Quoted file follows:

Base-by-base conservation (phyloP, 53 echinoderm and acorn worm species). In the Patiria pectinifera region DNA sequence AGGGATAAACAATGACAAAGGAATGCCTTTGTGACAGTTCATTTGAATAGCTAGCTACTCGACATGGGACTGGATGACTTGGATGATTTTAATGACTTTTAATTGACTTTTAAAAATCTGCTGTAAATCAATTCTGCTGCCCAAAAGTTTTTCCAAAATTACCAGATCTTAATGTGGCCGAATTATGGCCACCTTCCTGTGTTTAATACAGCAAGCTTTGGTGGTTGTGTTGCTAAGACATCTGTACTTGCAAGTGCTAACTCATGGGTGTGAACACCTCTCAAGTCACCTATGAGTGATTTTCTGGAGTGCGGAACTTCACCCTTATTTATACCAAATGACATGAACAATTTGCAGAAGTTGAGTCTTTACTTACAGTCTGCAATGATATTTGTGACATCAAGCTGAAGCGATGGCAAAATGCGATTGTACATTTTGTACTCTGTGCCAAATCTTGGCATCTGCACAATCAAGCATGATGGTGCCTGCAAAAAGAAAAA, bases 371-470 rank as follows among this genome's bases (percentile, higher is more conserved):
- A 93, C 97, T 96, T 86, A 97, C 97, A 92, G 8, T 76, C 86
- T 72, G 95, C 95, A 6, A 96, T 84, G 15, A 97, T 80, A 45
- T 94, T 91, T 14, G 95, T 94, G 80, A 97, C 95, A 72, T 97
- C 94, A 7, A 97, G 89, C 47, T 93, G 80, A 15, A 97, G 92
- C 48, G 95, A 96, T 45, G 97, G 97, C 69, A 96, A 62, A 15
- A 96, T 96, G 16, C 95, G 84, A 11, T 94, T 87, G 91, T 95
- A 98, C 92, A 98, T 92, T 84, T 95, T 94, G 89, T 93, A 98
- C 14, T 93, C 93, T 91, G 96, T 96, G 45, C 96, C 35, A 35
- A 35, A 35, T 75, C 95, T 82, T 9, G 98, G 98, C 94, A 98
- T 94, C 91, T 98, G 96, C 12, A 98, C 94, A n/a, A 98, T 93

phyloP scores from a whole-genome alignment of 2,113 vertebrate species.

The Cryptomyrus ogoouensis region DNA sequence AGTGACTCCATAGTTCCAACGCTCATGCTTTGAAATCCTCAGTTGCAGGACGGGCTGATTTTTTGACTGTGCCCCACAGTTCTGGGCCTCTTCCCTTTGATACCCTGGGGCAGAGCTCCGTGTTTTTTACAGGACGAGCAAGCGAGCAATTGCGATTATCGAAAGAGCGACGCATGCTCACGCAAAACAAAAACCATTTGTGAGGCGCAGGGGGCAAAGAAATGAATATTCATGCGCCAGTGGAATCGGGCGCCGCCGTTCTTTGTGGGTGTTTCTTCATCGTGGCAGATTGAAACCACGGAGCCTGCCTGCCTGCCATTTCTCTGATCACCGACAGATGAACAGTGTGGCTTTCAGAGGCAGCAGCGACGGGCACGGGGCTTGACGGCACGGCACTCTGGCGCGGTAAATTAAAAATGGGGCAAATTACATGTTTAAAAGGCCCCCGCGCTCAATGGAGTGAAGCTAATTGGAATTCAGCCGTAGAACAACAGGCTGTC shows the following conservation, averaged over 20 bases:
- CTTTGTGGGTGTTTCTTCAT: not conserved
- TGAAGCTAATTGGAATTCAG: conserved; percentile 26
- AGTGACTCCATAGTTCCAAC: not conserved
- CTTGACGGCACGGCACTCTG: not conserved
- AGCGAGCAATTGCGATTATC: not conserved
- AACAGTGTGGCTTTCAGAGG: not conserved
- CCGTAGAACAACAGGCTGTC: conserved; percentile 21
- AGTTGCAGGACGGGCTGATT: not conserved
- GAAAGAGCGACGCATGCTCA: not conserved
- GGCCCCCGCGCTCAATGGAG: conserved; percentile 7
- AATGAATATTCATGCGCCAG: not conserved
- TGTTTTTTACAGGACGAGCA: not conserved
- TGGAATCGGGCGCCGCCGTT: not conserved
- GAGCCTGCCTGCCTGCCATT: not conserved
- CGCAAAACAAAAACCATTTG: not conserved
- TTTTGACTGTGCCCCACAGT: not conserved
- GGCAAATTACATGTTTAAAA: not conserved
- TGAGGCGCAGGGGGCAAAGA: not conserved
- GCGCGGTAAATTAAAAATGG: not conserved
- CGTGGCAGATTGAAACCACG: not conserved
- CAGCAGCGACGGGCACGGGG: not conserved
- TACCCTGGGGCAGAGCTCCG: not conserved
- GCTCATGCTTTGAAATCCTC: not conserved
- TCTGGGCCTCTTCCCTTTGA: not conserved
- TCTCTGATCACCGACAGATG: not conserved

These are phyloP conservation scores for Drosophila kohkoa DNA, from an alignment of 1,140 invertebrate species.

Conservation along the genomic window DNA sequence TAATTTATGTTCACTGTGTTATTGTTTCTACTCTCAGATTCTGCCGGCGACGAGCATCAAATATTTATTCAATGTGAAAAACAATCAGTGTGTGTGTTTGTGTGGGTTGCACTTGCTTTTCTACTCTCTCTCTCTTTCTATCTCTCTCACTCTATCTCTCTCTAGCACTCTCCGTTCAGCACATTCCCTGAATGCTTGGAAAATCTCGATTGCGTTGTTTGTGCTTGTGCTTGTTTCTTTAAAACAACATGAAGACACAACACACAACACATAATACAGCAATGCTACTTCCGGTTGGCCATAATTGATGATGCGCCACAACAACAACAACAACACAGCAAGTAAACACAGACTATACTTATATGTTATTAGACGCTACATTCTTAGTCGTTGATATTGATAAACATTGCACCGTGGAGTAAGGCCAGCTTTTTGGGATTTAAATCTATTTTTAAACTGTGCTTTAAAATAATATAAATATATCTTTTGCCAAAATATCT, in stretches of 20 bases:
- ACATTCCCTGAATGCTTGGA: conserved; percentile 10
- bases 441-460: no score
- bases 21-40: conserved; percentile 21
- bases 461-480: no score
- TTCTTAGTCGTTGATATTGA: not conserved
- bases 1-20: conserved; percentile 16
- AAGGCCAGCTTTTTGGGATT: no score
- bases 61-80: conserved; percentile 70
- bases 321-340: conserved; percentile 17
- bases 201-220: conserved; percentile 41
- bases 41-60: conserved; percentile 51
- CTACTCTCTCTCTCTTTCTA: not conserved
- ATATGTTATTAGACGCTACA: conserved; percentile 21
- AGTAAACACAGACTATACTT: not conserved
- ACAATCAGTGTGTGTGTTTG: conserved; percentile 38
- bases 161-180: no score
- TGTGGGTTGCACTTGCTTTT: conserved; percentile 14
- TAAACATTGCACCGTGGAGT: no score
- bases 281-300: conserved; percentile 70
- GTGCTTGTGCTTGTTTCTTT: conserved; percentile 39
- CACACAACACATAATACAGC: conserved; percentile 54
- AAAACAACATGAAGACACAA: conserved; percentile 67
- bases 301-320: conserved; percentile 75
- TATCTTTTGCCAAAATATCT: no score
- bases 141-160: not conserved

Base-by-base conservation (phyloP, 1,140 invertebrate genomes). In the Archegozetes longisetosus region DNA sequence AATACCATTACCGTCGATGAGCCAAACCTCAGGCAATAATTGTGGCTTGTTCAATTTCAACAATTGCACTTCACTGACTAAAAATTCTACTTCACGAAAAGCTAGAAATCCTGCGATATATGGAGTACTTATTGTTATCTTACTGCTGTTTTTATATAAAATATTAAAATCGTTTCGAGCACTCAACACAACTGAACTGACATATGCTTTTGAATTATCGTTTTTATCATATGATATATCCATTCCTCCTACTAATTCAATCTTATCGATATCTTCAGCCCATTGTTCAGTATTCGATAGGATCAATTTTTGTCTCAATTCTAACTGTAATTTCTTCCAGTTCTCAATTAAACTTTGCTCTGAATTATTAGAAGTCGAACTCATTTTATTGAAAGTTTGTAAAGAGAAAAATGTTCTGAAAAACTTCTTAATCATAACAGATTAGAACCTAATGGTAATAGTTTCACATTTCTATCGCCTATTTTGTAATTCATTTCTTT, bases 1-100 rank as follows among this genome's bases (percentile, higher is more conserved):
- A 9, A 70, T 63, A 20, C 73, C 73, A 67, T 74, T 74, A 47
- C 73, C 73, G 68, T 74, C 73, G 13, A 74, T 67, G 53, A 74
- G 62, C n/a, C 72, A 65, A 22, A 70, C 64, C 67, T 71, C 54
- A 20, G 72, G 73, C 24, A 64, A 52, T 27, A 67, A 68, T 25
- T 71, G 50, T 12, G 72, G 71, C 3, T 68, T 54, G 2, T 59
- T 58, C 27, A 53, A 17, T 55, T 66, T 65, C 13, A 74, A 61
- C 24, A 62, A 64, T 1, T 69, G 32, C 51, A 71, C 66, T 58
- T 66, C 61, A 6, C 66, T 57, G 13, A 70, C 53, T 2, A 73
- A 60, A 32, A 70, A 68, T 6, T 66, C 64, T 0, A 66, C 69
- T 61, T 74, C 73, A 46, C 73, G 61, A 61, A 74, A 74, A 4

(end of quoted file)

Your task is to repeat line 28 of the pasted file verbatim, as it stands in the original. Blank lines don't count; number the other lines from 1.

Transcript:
- CGCAAAACAAAAACCATTTG: not conserved